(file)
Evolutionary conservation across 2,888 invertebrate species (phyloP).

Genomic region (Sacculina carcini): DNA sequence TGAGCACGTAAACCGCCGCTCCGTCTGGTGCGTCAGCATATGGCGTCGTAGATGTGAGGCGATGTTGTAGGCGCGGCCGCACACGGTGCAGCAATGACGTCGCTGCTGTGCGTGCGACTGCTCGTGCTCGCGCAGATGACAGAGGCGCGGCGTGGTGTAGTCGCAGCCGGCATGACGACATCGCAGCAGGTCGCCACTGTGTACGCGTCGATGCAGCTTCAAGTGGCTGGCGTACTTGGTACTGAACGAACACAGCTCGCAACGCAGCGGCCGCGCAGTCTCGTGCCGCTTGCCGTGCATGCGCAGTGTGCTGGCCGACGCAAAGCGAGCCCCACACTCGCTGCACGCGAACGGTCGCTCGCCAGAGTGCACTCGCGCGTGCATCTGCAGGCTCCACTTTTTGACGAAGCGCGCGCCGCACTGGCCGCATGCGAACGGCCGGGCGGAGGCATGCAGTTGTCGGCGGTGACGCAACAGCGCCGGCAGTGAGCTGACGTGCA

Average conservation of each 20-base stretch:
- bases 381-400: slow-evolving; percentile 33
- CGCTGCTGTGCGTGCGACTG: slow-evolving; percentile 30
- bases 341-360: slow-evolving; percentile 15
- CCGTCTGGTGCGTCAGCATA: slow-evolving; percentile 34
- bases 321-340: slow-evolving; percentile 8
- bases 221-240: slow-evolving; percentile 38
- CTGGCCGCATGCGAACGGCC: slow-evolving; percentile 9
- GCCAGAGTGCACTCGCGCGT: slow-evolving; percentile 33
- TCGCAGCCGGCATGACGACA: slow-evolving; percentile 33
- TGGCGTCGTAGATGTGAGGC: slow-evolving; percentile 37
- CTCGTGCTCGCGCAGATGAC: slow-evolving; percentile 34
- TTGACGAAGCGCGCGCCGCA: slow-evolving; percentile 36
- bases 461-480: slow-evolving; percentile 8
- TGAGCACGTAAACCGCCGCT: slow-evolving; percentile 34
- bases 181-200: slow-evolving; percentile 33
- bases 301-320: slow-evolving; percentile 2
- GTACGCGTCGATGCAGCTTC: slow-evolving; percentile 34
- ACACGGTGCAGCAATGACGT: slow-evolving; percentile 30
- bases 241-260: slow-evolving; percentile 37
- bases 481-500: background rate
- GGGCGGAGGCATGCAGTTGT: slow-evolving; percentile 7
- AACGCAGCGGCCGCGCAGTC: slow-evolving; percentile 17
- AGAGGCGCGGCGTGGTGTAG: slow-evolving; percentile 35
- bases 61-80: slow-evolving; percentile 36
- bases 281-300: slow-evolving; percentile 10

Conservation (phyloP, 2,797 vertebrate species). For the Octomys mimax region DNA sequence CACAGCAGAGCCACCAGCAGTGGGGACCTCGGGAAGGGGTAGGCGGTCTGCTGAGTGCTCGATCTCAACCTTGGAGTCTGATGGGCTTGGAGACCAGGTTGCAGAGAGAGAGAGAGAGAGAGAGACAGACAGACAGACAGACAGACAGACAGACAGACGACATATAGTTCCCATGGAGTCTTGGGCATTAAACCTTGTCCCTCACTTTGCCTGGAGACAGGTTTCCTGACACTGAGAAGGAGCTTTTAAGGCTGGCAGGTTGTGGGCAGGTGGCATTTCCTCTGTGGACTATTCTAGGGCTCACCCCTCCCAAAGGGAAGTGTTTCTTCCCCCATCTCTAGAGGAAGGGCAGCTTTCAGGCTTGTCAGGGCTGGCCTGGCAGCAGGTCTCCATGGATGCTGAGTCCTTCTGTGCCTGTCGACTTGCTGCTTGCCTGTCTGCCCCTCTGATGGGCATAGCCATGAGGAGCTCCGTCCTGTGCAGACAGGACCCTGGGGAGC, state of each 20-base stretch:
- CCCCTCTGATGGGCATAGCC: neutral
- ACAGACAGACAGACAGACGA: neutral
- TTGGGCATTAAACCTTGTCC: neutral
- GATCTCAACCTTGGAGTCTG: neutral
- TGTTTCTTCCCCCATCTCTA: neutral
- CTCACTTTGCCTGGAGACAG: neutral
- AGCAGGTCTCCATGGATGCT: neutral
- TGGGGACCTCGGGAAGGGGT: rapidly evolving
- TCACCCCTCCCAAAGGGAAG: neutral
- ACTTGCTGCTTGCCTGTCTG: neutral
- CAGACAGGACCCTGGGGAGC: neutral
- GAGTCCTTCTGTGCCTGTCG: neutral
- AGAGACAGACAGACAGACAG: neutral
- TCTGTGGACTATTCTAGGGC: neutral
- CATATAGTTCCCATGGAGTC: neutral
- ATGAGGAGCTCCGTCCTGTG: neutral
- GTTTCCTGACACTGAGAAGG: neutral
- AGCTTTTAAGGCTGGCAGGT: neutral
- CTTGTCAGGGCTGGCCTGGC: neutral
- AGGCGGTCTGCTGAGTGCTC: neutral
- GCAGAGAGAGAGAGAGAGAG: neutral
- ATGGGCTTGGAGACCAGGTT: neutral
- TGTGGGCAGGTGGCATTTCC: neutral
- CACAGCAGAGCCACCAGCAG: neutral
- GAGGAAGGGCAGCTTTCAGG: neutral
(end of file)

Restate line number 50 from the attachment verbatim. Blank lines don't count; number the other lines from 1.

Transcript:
- GCAGAGAGAGAGAGAGAGAG: neutral